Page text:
One of the best things about spending last winter in Oakland, California, was the availability of fresh, locally grown produce. Coming from the frozen Iowa farmscape, this felt miraculous. There’s a farmer’s market for every day of the week and more—four in Oakland and four in Berkeley. Being a fresh-foodie, I decided to sample a different East Bay farmers market every week.

5 Tips for Cruising Farmer's Markets

Sugar cane, lemongrass and winter squashes at the downtown Berkeley Farmer’s Market

My husband, Tom, and I hit the downtown Berkeley market (Martin Luther King and Center) on a Saturday morning in January. It’s a great place for Asian produce. I saw something that looked like bamboo, but on questioning the Lao farmer, I found out it was sugar cane. I had seen sugar cane being juiced with a hand-cranked press on the streets of Mysore in the 1980s (and one hot afternoon completely forgot the first rule of travel in India: “don’t eat from the street.” The juice was cool and thirst-quenching, but a few hours later I was terribly sick—probably from bacteria). Anyway, not having a handy sugar cane press in California, I passed it up.

But by now I was friends with the Lao farmer, and she told me how to use the lemongrass. This brings me to

Tip #1: Talk to the farmers. Ask them where their farm is, how the foodis grown (sometimes they are not certified organic but are in essence organic), and how to cook the food you’re buying. 

 Farmers Markets

Broccoli Romanesco

I bought winter squash and fresh lemongrass, which my Lao farmer friend instructed me to cut up and add to veggies while they steam. I found more detailed directions on how to prepare fresh lemongrass  at I also learned to make Thai Tofu Noodle Soup using the lemongrass, bok choy and Asian greens that I bought at the market.

And I met a new veggie friend—Broccoli Romanesco, which is the flower of a type of veggie that’s green like broccoli, has an amazing sculpted shape like an artichoke, and tastes like cauliflower when cooked. Which brings me to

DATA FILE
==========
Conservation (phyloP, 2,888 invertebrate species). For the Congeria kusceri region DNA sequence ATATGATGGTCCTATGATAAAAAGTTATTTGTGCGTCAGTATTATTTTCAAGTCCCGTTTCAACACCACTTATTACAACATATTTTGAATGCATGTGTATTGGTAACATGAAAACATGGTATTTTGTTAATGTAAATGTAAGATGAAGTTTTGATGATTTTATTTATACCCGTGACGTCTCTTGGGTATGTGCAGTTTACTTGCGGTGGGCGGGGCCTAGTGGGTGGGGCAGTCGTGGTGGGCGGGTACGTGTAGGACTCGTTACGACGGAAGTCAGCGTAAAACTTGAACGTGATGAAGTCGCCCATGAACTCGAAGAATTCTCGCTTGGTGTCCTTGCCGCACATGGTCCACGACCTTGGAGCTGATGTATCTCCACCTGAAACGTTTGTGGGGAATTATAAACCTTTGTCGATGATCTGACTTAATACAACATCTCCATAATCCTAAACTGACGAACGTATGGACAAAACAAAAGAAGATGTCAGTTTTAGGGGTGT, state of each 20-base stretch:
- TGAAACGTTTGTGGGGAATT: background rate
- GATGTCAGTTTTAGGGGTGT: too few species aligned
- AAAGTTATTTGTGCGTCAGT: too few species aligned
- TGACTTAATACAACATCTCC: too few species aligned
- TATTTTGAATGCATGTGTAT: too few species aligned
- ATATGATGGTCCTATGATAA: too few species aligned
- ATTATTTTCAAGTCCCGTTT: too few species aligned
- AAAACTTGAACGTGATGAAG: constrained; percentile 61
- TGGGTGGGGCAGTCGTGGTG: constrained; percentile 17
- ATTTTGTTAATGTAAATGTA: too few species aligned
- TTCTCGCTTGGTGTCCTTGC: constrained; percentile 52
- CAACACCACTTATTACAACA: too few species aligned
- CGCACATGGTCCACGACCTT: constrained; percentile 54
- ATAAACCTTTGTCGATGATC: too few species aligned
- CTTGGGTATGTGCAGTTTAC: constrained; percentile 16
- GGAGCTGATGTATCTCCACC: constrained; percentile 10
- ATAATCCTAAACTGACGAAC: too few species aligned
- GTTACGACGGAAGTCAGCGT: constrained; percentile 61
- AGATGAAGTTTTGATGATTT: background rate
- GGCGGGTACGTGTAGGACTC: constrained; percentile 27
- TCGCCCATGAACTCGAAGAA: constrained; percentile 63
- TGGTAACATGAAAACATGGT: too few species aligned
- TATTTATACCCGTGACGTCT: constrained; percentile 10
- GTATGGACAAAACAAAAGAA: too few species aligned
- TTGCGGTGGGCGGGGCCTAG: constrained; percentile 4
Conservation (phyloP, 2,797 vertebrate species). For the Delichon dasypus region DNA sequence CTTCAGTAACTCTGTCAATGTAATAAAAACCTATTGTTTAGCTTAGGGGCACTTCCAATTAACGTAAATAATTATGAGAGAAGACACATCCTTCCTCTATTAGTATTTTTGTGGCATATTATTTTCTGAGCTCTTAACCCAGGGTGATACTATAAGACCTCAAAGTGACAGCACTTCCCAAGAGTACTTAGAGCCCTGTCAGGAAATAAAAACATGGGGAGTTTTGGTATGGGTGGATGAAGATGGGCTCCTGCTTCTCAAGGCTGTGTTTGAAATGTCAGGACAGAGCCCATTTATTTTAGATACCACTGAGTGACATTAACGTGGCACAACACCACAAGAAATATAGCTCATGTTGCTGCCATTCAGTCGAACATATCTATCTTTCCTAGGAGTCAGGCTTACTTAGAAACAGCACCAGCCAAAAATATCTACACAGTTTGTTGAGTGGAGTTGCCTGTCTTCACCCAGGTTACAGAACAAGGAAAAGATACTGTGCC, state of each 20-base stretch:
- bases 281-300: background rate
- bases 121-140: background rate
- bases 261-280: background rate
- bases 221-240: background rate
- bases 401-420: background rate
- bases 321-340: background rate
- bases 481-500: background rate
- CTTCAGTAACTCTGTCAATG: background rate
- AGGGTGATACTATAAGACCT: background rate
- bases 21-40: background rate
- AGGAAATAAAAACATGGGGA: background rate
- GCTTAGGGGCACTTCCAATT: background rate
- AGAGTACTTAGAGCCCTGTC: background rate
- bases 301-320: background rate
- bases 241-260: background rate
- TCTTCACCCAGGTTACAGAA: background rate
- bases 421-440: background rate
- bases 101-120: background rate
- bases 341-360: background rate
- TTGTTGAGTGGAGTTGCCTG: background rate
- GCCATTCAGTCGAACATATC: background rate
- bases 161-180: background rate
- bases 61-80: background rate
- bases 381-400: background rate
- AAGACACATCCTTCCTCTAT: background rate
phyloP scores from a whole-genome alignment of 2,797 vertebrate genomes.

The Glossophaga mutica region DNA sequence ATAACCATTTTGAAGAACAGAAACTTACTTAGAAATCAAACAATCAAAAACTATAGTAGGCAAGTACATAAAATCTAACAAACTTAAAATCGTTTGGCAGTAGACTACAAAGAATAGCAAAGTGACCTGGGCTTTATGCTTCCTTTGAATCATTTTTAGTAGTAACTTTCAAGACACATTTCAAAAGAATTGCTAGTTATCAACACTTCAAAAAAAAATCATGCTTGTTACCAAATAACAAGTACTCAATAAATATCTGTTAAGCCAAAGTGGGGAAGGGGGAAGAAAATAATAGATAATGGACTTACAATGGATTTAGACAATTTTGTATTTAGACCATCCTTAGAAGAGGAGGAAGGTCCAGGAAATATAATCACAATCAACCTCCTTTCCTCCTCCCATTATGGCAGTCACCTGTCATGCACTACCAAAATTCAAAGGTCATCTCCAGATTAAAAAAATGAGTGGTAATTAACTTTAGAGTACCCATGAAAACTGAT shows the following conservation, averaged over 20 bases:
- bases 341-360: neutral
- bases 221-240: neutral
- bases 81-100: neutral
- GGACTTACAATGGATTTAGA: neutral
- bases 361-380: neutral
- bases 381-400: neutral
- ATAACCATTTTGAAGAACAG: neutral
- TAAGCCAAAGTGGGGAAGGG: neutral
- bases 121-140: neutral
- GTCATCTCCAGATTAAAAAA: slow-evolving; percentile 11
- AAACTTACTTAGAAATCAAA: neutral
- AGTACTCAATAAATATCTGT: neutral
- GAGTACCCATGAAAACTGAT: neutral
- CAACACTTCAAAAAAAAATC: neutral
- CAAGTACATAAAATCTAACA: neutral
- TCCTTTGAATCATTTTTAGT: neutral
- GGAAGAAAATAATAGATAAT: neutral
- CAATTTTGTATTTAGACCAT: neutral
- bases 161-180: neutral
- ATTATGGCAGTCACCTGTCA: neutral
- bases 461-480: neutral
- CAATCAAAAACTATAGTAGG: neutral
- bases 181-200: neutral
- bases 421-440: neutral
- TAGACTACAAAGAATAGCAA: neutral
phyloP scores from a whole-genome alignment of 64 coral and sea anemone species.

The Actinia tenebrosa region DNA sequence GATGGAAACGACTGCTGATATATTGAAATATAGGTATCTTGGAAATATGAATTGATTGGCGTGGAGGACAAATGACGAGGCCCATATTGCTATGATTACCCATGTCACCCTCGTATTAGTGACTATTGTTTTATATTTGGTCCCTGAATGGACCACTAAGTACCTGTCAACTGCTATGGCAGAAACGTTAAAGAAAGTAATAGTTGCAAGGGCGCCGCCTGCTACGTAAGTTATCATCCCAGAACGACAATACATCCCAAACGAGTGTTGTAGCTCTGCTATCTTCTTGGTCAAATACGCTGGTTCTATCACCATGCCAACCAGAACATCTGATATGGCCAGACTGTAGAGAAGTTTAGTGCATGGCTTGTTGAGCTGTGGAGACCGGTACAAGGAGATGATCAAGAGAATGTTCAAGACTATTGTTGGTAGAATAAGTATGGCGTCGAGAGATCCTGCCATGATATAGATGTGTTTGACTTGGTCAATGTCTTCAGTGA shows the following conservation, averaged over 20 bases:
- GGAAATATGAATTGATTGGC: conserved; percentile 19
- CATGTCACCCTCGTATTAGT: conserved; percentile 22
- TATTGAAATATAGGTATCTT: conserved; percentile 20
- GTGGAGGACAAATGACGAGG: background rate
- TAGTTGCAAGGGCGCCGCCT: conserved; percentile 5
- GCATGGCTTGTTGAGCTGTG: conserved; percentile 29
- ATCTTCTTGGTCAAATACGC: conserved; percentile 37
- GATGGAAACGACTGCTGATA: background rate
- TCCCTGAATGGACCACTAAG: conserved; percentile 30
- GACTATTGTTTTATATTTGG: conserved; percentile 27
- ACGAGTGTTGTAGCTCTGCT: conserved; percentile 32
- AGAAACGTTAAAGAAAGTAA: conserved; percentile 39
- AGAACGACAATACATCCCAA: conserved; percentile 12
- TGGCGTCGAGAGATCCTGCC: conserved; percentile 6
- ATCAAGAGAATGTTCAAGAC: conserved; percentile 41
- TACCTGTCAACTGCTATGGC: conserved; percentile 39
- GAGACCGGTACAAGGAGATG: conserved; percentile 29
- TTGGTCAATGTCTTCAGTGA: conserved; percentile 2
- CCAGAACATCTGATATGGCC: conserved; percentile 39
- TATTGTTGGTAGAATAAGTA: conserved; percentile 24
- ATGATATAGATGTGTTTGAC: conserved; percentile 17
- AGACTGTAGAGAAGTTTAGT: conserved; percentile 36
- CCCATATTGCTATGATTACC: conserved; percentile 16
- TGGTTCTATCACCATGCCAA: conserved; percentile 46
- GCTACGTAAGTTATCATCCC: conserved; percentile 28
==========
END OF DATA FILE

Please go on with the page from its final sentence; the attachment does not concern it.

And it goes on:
Tip #2: Try to bring home one new ingredient from every farmer’s market, one you haven’t seen before. It can open up a new world. 

Rainbow carrots—-sweet as candy at the Farmers Markets

Rainbow carrots—-sweet as candy

On subsequent weekends we explored the Tuesday afternoon Berkeley market (Derby Street and MLK Drive), which had the sweetest walnuts I’ve ever tasted. At this market you not only bring your big bags to haul off the produce, but you’ll need your own smaller bags for loose items like lettuce or snow peas. Otherwise, you can use the free paper bags (which makes it necessary to rebag your produce for the fridge when you get home) or pay .25 for a bag made from recycled ingredients. Which brings me to

Tip #3:  Bring your own bags (big ones and lots of small ones too). This is a great way to use those smaller plastic bags you’re always trying to recycle. 

We did the Grandlake Farmer’s Market in Oakland the following Saturday (Grand Ave. and Lake Park Ave.), festive and fun with great music, kids and babies sprawled on the lawn. This is one of the great things about Farmer’s Markets—they make shopping for food a relaxing social event instead of a chore.

My sister Cathy and poppies at the Temescal Farmer’s Market in Oakland

By the next Saturday my sister, Cathy, and her daughter Liana, who live in the Bay area, joined us. Liana found some tangelos that she adored, Cathy and I bought the 3-bunches  of poppies for $5. Which brings me to:

Tip # 4: Share your finds with your friends and family and they’ll soon be hooked on Farmer’s Markets too. And the more we support local farmers, the more they’ll flourish and grow more healthy and tasty things for us to eat.